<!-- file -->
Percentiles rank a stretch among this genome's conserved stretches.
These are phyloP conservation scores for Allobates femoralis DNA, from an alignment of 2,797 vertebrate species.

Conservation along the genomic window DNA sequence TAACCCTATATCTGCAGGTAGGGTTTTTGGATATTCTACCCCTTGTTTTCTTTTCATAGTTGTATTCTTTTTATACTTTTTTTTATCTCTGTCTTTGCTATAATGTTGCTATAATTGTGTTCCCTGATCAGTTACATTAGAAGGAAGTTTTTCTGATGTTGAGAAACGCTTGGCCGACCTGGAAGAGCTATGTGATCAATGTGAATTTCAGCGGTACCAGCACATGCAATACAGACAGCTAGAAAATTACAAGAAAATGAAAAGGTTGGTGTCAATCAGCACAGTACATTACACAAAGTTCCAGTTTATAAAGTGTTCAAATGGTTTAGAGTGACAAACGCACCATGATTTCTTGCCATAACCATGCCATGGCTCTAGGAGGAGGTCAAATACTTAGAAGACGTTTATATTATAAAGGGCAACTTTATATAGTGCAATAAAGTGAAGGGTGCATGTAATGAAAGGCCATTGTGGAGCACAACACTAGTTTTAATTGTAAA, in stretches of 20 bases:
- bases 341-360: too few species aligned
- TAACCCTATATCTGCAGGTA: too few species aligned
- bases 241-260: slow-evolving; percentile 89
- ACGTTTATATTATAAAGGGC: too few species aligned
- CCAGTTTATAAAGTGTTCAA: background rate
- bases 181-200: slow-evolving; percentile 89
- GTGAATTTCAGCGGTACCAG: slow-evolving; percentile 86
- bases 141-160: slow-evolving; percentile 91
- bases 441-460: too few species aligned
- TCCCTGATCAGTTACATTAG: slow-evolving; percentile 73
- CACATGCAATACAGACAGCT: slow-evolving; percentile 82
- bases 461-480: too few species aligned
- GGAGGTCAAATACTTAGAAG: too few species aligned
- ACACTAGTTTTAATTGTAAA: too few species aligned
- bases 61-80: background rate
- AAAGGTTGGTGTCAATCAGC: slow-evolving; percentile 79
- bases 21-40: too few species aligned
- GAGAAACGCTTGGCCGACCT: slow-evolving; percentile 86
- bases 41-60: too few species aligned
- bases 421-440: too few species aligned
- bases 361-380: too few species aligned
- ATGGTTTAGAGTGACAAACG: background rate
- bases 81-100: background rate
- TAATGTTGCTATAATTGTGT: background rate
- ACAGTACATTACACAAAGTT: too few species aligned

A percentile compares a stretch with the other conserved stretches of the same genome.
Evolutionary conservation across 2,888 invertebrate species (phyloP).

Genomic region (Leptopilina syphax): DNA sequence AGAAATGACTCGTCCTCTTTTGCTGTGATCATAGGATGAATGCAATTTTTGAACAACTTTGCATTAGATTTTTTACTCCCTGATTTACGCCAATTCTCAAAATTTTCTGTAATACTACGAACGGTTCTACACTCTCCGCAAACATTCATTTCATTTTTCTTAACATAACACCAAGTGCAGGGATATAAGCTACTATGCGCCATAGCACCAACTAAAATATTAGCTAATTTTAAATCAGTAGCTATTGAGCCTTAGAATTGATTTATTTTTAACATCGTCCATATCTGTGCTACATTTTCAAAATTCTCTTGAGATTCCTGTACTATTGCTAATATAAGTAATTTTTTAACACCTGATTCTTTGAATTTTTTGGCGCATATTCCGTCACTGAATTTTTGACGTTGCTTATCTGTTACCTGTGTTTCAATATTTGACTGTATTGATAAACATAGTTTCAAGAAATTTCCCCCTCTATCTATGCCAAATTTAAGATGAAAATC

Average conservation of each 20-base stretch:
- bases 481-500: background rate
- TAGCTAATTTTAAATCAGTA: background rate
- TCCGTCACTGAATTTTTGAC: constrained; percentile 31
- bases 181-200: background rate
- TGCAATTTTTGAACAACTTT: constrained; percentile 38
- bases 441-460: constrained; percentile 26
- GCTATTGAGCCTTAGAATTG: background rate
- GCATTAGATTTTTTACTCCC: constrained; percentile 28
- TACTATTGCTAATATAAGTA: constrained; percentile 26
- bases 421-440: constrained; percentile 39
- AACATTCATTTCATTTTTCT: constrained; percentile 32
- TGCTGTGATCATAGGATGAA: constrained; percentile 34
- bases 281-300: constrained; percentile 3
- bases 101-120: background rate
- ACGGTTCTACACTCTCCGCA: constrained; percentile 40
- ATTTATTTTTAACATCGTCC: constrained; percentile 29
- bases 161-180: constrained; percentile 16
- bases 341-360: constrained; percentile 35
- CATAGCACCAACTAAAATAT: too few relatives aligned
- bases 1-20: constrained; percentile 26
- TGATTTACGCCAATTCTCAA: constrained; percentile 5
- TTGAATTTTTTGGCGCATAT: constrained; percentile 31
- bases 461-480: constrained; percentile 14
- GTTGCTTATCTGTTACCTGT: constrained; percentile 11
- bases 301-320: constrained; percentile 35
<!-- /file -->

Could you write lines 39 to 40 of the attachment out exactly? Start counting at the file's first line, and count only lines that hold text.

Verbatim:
- GCTATTGAGCCTTAGAATTG: background rate
- GCATTAGATTTTTTACTCCC: constrained; percentile 28